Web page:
Content-level SEO is the compliment to technical SEO (i.e. software level implementation and considerations for managing crawl budget and ensuring your content avoids negative quality signals).
While SEO can be complex, the three items below are the most important. They are like fruits, vegetables, and exercise. Even if the research/news in health seems like it’s changing all the time, these things are always a good idea:
- Good, content-rich landing pages
- Clean internal site structure
- Quality mentions and links in other places around the web.
Am I realistically competitive?
When embarking on an SEO engagement, it’s important to ask ‘Is my investment within an order of magnitude of the competition?’
Below are the type of metrics we report (on this occasion taken from Moz.com’s reporting engine). In this case, the client and their competitors seem to have relative parity, making them a good candidate for on-page optimization.
|% of total links, external + follow||11%||16%|
|External, followed links||520||1,546|
|Internal, followed links||3,780||7,269|
|External, nofollowed links||240||217|
|Internal, nofollowed links||31||370|
|Total linking domains||240||228|
|Followed linking domains||176||175|
What do I want to rank for?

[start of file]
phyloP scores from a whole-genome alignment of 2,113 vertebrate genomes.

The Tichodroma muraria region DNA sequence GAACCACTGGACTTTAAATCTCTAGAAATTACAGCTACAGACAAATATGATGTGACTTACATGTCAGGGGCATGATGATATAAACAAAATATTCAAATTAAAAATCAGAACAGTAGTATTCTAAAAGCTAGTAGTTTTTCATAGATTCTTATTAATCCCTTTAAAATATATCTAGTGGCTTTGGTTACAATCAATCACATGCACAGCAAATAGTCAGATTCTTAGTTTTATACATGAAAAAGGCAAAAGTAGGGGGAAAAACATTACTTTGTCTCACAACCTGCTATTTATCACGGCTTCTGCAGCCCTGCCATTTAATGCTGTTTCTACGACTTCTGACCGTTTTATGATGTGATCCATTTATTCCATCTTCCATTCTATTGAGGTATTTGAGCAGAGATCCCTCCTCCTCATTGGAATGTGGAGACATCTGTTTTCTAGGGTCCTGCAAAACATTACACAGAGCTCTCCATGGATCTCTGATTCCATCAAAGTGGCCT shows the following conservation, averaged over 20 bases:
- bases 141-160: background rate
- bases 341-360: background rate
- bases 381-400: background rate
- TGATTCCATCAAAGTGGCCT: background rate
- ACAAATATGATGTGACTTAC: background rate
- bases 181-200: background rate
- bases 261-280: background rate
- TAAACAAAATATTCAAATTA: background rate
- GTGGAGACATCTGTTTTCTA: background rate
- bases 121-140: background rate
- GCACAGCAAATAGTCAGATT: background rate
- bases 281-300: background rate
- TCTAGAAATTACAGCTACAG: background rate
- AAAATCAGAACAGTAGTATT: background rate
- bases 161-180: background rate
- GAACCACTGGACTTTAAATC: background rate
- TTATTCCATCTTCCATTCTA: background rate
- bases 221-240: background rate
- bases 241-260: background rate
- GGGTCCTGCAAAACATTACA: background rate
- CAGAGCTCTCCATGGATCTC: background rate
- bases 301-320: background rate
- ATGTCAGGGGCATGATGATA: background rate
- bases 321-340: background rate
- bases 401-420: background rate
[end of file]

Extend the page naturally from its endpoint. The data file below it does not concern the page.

The first thing we need to determine is the pool of potential target keywords (phrases someone might enter into a search engine to find your site). This process starts with examination of Google Analytics and Search Console data and takes in any ideas you might have about what your target market might be using.
From an SEO standpoint the ideal keyword:
- Is highly relevant to your offering and represents a good chance of conversion.
- Isn’t too competitive to be achievable.
- Is specific enough that you know exactly what the searcher wants.
- Uses the language that your market is searching in.
Data mining tools we have built from scratch help us extract maximum value from past Google Analytics or other organic search data, and from the language used on client sites and their competitors.